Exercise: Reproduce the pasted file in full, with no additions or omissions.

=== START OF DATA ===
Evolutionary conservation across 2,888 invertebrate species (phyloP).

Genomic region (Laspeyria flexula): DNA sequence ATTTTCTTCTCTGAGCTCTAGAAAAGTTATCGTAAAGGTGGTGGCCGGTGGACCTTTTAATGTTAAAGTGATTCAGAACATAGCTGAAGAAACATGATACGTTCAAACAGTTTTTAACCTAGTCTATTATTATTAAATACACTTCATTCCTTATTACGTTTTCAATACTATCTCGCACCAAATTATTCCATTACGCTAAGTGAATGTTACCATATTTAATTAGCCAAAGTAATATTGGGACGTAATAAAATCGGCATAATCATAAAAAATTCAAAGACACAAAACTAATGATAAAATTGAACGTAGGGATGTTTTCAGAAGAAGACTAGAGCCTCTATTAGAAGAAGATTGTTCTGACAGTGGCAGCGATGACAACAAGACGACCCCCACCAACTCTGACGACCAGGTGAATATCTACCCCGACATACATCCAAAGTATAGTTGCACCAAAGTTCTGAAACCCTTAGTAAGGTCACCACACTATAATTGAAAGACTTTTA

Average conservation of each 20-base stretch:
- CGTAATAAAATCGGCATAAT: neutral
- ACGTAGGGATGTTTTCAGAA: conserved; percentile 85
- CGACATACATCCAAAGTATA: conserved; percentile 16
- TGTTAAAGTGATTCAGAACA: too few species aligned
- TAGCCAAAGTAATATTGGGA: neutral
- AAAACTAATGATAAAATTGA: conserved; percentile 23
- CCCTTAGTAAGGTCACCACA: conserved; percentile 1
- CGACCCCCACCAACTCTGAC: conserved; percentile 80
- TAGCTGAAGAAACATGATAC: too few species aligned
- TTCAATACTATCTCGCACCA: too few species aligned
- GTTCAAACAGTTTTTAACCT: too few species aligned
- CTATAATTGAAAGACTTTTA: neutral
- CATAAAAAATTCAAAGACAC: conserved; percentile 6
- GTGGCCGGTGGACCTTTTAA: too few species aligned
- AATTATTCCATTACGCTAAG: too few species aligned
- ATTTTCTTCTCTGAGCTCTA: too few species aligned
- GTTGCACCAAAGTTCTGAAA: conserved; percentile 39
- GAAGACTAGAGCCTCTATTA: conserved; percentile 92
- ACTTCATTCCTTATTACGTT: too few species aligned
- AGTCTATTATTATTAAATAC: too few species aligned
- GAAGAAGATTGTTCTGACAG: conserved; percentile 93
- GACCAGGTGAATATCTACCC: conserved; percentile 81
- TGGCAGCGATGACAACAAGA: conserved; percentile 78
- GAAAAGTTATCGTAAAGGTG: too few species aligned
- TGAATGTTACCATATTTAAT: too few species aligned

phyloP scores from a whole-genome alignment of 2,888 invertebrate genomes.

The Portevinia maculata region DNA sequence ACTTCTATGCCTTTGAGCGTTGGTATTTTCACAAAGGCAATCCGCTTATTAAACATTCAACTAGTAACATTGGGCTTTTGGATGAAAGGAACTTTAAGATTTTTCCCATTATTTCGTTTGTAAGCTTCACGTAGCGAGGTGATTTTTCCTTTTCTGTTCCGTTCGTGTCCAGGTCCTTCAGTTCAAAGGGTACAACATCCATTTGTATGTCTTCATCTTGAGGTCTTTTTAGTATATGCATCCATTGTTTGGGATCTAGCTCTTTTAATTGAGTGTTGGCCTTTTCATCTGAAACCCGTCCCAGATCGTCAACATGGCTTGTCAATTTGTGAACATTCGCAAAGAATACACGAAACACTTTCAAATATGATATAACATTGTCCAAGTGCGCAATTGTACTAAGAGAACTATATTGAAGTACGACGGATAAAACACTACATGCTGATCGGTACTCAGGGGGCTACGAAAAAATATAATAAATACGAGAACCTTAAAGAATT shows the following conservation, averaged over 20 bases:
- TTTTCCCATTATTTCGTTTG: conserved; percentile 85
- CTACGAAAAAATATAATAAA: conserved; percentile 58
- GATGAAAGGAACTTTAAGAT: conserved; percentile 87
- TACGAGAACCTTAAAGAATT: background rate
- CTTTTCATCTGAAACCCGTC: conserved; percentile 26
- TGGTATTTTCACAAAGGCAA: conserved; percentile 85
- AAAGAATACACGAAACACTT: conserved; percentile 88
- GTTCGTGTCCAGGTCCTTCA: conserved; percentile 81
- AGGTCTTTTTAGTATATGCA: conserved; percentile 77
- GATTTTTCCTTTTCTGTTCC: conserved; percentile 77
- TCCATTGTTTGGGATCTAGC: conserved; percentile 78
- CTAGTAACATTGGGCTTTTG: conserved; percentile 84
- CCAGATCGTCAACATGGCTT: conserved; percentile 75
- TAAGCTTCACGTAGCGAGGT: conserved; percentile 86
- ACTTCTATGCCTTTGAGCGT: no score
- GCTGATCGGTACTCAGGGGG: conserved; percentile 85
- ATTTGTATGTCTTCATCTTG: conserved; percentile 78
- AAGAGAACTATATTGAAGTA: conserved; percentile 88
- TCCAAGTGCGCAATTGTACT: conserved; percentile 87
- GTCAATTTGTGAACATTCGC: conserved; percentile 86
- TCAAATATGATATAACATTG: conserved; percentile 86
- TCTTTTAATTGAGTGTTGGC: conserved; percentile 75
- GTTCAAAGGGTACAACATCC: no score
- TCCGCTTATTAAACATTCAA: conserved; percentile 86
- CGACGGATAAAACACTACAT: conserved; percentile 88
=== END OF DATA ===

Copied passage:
Evolutionary conservation across 2,888 invertebrate species (phyloP).

Genomic region (Laspeyria flexula): DNA sequence ATTTTCTTCTCTGAGCTCTAGAAAAGTTATCGTAAAGGTGGTGGCCGGTGGACCTTTTAATGTTAAAGTGATTCAGAACATAGCTGAAGAAACATGATACGTTCAAACAGTTTTTAACCTAGTCTATTATTATTAAATACACTTCATTCCTTATTACGTTTTCAATACTATCTCGCACCAAATTATTCCATTACGCTAAGTGAATGTTACCATATTTAATTAGCCAAAGTAATATTGGGACGTAATAAAATCGGCATAATCATAAAAAATTCAAAGACACAAAACTAATGATAAAATTGAACGTAGGGATGTTTTCAGAAGAAGACTAGAGCCTCTATTAGAAGAAGATTGTTCTGACAGTGGCAGCGATGACAACAAGACGACCCCCACCAACTCTGACGACCAGGTGAATATCTACCCCGACATACATCCAAAGTATAGTTGCACCAAAGTTCTGAAACCCTTAGTAAGGTCACCACACTATAATTGAAAGACTTTTA

Average conservation of each 20-base stretch:
- CGTAATAAAATCGGCATAAT: neutral
- ACGTAGGGATGTTTTCAGAA: conserved; percentile 85
- CGACATACATCCAAAGTATA: conserved; percentile 16
- TGTTAAAGTGATTCAGAACA: too few species aligned
- TAGCCAAAGTAATATTGGGA: neutral
- AAAACTAATGATAAAATTGA: conserved; percentile 23
- CCCTTAGTAAGGTCACCACA: conserved; percentile 1
- CGACCCCCACCAACTCTGAC: conserved; percentile 80
- TAGCTGAAGAAACATGATAC: too few species aligned
- TTCAATACTATCTCGCACCA: too few species aligned
- GTTCAAACAGTTTTTAACCT: too few species aligned
- CTATAATTGAAAGACTTTTA: neutral
- CATAAAAAATTCAAAGACAC: conserved; percentile 6
- GTGGCCGGTGGACCTTTTAA: too few species aligned
- AATTATTCCATTACGCTAAG: too few species aligned
- ATTTTCTTCTCTGAGCTCTA: too few species aligned
- GTTGCACCAAAGTTCTGAAA: conserved; percentile 39
- GAAGACTAGAGCCTCTATTA: conserved; percentile 92
- ACTTCATTCCTTATTACGTT: too few species aligned
- AGTCTATTATTATTAAATAC: too few species aligned
- GAAGAAGATTGTTCTGACAG: conserved; percentile 93
- GACCAGGTGAATATCTACCC: conserved; percentile 81
- TGGCAGCGATGACAACAAGA: conserved; percentile 78
- GAAAAGTTATCGTAAAGGTG: too few species aligned
- TGAATGTTACCATATTTAAT: too few species aligned

phyloP scores from a whole-genome alignment of 2,888 invertebrate genomes.

The Portevinia maculata region DNA sequence ACTTCTATGCCTTTGAGCGTTGGTATTTTCACAAAGGCAATCCGCTTATTAAACATTCAACTAGTAACATTGGGCTTTTGGATGAAAGGAACTTTAAGATTTTTCCCATTATTTCGTTTGTAAGCTTCACGTAGCGAGGTGATTTTTCCTTTTCTGTTCCGTTCGTGTCCAGGTCCTTCAGTTCAAAGGGTACAACATCCATTTGTATGTCTTCATCTTGAGGTCTTTTTAGTATATGCATCCATTGTTTGGGATCTAGCTCTTTTAATTGAGTGTTGGCCTTTTCATCTGAAACCCGTCCCAGATCGTCAACATGGCTTGTCAATTTGTGAACATTCGCAAAGAATACACGAAACACTTTCAAATATGATATAACATTGTCCAAGTGCGCAATTGTACTAAGAGAACTATATTGAAGTACGACGGATAAAACACTACATGCTGATCGGTACTCAGGGGGCTACGAAAAAATATAATAAATACGAGAACCTTAAAGAATT shows the following conservation, averaged over 20 bases:
- TTTTCCCATTATTTCGTTTG: conserved; percentile 85
- CTACGAAAAAATATAATAAA: conserved; percentile 58
- GATGAAAGGAACTTTAAGAT: conserved; percentile 87
- TACGAGAACCTTAAAGAATT: background rate
- CTTTTCATCTGAAACCCGTC: conserved; percentile 26
- TGGTATTTTCACAAAGGCAA: conserved; percentile 85
- AAAGAATACACGAAACACTT: conserved; percentile 88
- GTTCGTGTCCAGGTCCTTCA: conserved; percentile 81
- AGGTCTTTTTAGTATATGCA: conserved; percentile 77
- GATTTTTCCTTTTCTGTTCC: conserved; percentile 77
- TCCATTGTTTGGGATCTAGC: conserved; percentile 78
- CTAGTAACATTGGGCTTTTG: conserved; percentile 84
- CCAGATCGTCAACATGGCTT: conserved; percentile 75
- TAAGCTTCACGTAGCGAGGT: conserved; percentile 86
- ACTTCTATGCCTTTGAGCGT: no score
- GCTGATCGGTACTCAGGGGG: conserved; percentile 85
- ATTTGTATGTCTTCATCTTG: conserved; percentile 78
- AAGAGAACTATATTGAAGTA: conserved; percentile 88
- TCCAAGTGCGCAATTGTACT: conserved; percentile 87
- GTCAATTTGTGAACATTCGC: conserved; percentile 86
- TCAAATATGATATAACATTG: conserved; percentile 86
- TCTTTTAATTGAGTGTTGGC: conserved; percentile 75
- GTTCAAAGGGTACAACATCC: no score
- TCCGCTTATTAAACATTCAA: conserved; percentile 86
- CGACGGATAAAACACTACAT: conserved; percentile 88